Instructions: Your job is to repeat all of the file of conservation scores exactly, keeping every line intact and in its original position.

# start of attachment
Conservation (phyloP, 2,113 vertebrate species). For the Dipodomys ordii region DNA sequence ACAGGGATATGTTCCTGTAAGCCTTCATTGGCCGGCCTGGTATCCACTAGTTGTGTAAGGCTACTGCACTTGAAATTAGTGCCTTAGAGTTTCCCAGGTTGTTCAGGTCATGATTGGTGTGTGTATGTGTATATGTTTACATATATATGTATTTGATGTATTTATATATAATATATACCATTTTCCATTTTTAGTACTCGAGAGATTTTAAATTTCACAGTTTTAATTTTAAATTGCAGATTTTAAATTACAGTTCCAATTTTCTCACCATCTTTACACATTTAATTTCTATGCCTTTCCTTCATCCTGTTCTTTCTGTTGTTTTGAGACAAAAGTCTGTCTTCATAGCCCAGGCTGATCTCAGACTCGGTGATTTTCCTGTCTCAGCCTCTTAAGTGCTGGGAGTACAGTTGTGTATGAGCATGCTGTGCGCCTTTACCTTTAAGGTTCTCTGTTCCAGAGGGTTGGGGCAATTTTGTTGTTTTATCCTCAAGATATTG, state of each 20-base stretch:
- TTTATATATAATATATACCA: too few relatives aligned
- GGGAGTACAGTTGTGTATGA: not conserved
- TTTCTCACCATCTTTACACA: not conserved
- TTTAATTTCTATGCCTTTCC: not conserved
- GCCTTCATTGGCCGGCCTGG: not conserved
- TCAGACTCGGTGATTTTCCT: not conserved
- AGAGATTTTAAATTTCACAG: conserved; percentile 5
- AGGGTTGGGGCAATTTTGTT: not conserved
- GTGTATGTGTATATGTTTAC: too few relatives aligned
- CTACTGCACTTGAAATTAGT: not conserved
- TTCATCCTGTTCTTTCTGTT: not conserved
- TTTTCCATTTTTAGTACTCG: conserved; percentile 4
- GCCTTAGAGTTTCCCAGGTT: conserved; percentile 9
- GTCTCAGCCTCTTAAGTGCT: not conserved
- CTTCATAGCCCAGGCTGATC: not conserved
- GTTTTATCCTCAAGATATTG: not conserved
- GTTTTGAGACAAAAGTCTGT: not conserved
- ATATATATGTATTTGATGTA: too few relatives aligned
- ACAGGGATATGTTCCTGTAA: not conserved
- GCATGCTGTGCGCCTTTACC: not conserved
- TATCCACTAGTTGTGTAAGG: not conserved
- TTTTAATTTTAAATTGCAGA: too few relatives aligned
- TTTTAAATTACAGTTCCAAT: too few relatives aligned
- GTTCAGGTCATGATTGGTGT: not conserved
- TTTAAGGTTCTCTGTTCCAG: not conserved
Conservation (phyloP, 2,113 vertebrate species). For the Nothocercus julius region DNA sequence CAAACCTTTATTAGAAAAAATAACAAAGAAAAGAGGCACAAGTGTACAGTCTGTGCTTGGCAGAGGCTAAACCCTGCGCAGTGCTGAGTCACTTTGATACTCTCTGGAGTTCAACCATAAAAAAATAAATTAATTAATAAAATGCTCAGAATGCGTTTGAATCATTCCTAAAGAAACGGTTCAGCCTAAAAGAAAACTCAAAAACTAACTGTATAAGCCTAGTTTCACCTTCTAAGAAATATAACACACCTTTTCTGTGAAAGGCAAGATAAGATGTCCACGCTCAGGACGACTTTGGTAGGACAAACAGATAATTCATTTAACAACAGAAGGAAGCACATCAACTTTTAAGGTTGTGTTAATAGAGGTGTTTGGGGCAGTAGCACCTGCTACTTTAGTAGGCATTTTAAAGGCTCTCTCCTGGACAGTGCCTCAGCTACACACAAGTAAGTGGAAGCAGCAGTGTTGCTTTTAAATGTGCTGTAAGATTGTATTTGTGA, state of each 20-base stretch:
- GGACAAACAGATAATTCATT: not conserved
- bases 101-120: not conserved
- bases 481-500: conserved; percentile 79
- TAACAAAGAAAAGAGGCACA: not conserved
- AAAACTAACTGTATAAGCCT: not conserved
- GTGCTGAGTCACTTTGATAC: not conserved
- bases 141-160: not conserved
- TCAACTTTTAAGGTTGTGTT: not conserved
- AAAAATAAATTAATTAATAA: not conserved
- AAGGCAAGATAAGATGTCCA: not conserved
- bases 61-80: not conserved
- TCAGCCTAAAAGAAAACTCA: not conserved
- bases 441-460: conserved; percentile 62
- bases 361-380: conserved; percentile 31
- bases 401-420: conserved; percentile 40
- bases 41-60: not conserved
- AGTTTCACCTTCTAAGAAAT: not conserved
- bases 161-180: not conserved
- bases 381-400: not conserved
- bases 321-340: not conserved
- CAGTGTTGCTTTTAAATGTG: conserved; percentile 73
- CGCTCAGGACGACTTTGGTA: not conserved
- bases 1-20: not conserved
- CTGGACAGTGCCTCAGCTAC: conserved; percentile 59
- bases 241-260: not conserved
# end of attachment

Conservation (phyloP, 2,113 vertebrate species). For the Dipodomys ordii region DNA sequence ACAGGGATATGTTCCTGTAAGCCTTCATTGGCCGGCCTGGTATCCACTAGTTGTGTAAGGCTACTGCACTTGAAATTAGTGCCTTAGAGTTTCCCAGGTTGTTCAGGTCATGATTGGTGTGTGTATGTGTATATGTTTACATATATATGTATTTGATGTATTTATATATAATATATACCATTTTCCATTTTTAGTACTCGAGAGATTTTAAATTTCACAGTTTTAATTTTAAATTGCAGATTTTAAATTACAGTTCCAATTTTCTCACCATCTTTACACATTTAATTTCTATGCCTTTCCTTCATCCTGTTCTTTCTGTTGTTTTGAGACAAAAGTCTGTCTTCATAGCCCAGGCTGATCTCAGACTCGGTGATTTTCCTGTCTCAGCCTCTTAAGTGCTGGGAGTACAGTTGTGTATGAGCATGCTGTGCGCCTTTACCTTTAAGGTTCTCTGTTCCAGAGGGTTGGGGCAATTTTGTTGTTTTATCCTCAAGATATTG, state of each 20-base stretch:
- TTTATATATAATATATACCA: too few relatives aligned
- GGGAGTACAGTTGTGTATGA: not conserved
- TTTCTCACCATCTTTACACA: not conserved
- TTTAATTTCTATGCCTTTCC: not conserved
- GCCTTCATTGGCCGGCCTGG: not conserved
- TCAGACTCGGTGATTTTCCT: not conserved
- AGAGATTTTAAATTTCACAG: conserved; percentile 5
- AGGGTTGGGGCAATTTTGTT: not conserved
- GTGTATGTGTATATGTTTAC: too few relatives aligned
- CTACTGCACTTGAAATTAGT: not conserved
- TTCATCCTGTTCTTTCTGTT: not conserved
- TTTTCCATTTTTAGTACTCG: conserved; percentile 4
- GCCTTAGAGTTTCCCAGGTT: conserved; percentile 9
- GTCTCAGCCTCTTAAGTGCT: not conserved
- CTTCATAGCCCAGGCTGATC: not conserved
- GTTTTATCCTCAAGATATTG: not conserved
- GTTTTGAGACAAAAGTCTGT: not conserved
- ATATATATGTATTTGATGTA: too few relatives aligned
- ACAGGGATATGTTCCTGTAA: not conserved
- GCATGCTGTGCGCCTTTACC: not conserved
- TATCCACTAGTTGTGTAAGG: not conserved
- TTTTAATTTTAAATTGCAGA: too few relatives aligned
- TTTTAAATTACAGTTCCAAT: too few relatives aligned
- GTTCAGGTCATGATTGGTGT: not conserved
- TTTAAGGTTCTCTGTTCCAG: not conserved
Conservation (phyloP, 2,113 vertebrate species). For the Nothocercus julius region DNA sequence CAAACCTTTATTAGAAAAAATAACAAAGAAAAGAGGCACAAGTGTACAGTCTGTGCTTGGCAGAGGCTAAACCCTGCGCAGTGCTGAGTCACTTTGATACTCTCTGGAGTTCAACCATAAAAAAATAAATTAATTAATAAAATGCTCAGAATGCGTTTGAATCATTCCTAAAGAAACGGTTCAGCCTAAAAGAAAACTCAAAAACTAACTGTATAAGCCTAGTTTCACCTTCTAAGAAATATAACACACCTTTTCTGTGAAAGGCAAGATAAGATGTCCACGCTCAGGACGACTTTGGTAGGACAAACAGATAATTCATTTAACAACAGAAGGAAGCACATCAACTTTTAAGGTTGTGTTAATAGAGGTGTTTGGGGCAGTAGCACCTGCTACTTTAGTAGGCATTTTAAAGGCTCTCTCCTGGACAGTGCCTCAGCTACACACAAGTAAGTGGAAGCAGCAGTGTTGCTTTTAAATGTGCTGTAAGATTGTATTTGTGA, state of each 20-base stretch:
- GGACAAACAGATAATTCATT: not conserved
- bases 101-120: not conserved
- bases 481-500: conserved; percentile 79
- TAACAAAGAAAAGAGGCACA: not conserved
- AAAACTAACTGTATAAGCCT: not conserved
- GTGCTGAGTCACTTTGATAC: not conserved
- bases 141-160: not conserved
- TCAACTTTTAAGGTTGTGTT: not conserved
- AAAAATAAATTAATTAATAA: not conserved
- AAGGCAAGATAAGATGTCCA: not conserved
- bases 61-80: not conserved
- TCAGCCTAAAAGAAAACTCA: not conserved
- bases 441-460: conserved; percentile 62
- bases 361-380: conserved; percentile 31
- bases 401-420: conserved; percentile 40
- bases 41-60: not conserved
- AGTTTCACCTTCTAAGAAAT: not conserved
- bases 161-180: not conserved
- bases 381-400: not conserved
- bases 321-340: not conserved
- CAGTGTTGCTTTTAAATGTG: conserved; percentile 73
- CGCTCAGGACGACTTTGGTA: not conserved
- bases 1-20: not conserved
- CTGGACAGTGCCTCAGCTAC: conserved; percentile 59
- bases 241-260: not conserved